The DSM-IV and ICD-10 have defined hundreds of mental disorders which vary in onset, duration, pathogenesis, functional disability, and treatability. The designation of gender identity disorders (GID) as mental disorders is not a license for stigmatization, or for the deprivation of patients' civil rights. The use of a formal diagnosis is often important in offering relief, providing health insurance coverage, and guiding research to provide more effective care.
DSM-5 Development Group indicate that GID can still be given to children who reject the assigned gender but who do not experience any anatomical dysphoria. To qualify as a mental disorder, a behavioral pattern must result in a significant adaptive disadvantage to the person or cause personal mental suffering. However, the removal of distress/impairment criterion can lead to over-diagnosis of children who do not meet criteria. Instead, it is argued that criterion should be kept based on distress resulting from living in the present gender as apposed to anguish stemming from societal prejudice and discrimination. It would be more appropriate and respectful if the diagnosis is written in language reflecting contemporary views of gender rather than views that are based on gender-specific games or clothing.
Goals: Psychotherapy often provides education about a range of options not previously seriously considered by the patient. It emphasizes the need to set realistic life goals for work and relationships, and it seeks to define and alleviate the patient's conflicts that may have undermined a stable lifestyle.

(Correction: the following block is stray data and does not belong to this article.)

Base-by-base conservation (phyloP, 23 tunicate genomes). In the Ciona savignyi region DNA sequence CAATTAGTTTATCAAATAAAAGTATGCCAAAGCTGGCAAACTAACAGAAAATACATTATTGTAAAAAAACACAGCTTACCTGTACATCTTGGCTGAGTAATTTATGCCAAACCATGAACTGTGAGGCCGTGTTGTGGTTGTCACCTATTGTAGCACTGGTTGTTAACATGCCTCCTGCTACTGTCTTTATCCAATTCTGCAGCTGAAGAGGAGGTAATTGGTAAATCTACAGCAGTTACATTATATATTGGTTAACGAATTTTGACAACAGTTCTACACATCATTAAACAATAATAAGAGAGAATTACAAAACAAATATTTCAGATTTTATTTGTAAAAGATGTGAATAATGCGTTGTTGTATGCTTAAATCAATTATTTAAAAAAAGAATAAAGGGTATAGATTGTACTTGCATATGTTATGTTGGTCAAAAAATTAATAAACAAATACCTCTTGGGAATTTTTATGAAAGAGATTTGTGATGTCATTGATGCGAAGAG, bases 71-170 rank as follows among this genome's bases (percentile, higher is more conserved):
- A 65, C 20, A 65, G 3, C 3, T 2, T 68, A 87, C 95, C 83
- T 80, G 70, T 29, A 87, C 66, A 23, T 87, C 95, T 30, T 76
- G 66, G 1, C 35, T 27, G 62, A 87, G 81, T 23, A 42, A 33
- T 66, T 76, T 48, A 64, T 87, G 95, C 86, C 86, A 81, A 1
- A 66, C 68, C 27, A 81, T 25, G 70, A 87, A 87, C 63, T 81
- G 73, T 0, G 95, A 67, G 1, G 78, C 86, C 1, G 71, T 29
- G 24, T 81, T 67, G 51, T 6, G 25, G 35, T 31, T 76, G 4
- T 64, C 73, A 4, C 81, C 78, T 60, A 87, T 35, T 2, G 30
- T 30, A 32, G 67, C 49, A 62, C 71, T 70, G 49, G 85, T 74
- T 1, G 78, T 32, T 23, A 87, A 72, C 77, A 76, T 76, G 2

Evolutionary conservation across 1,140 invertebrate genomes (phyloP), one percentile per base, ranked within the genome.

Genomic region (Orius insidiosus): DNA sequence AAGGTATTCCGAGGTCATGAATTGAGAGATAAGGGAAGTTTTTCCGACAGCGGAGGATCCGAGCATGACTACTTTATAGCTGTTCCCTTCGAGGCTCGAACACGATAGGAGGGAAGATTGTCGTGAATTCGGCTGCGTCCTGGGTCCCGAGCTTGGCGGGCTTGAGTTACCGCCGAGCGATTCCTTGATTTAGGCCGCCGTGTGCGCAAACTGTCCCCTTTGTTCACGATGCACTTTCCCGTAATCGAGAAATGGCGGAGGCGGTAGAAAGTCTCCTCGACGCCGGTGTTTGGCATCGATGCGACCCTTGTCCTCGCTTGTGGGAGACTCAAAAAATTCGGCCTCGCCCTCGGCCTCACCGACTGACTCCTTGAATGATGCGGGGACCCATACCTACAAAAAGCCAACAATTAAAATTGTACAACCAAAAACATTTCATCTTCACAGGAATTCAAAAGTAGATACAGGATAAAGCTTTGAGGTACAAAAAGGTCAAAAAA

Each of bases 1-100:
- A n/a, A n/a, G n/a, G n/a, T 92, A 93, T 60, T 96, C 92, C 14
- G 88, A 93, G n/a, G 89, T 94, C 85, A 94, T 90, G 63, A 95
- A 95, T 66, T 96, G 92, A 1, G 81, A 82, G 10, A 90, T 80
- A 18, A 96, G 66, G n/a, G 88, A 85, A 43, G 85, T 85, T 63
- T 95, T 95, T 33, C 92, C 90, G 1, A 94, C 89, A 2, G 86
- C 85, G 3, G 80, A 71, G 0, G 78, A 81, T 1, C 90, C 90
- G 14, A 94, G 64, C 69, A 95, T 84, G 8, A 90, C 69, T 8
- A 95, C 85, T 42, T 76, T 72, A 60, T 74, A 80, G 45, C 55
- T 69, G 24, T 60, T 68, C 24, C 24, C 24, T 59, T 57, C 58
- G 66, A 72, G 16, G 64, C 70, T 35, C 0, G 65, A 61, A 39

The Therapeutic Relationship: The establishment of a reliable trusting relationship with the patient is the first step toward successful work as a mental health professional. This is usually accomplished by competent nonjudgmental exploration of the gender issues with the patient during the initial diagnostic evaluation. Other issues may be better dealt with later, after the person feels that the clinician is interested in and understands their gender identity concerns. Ideally, the clinician's work is with the whole of the person's complexity. The goals of therapy are to help the person to live more comfortably within a gender identity and to deal effectively with non-gender issues. The clinician often attempts to facilitate the capacity to work and to establish or maintain supportive relationships.
Language is very important to indicate that a community is making an effort to be trans-friendly. It often makes the difference in whether a transgender person will approach a community and/or clinician and whether they will choose to stay.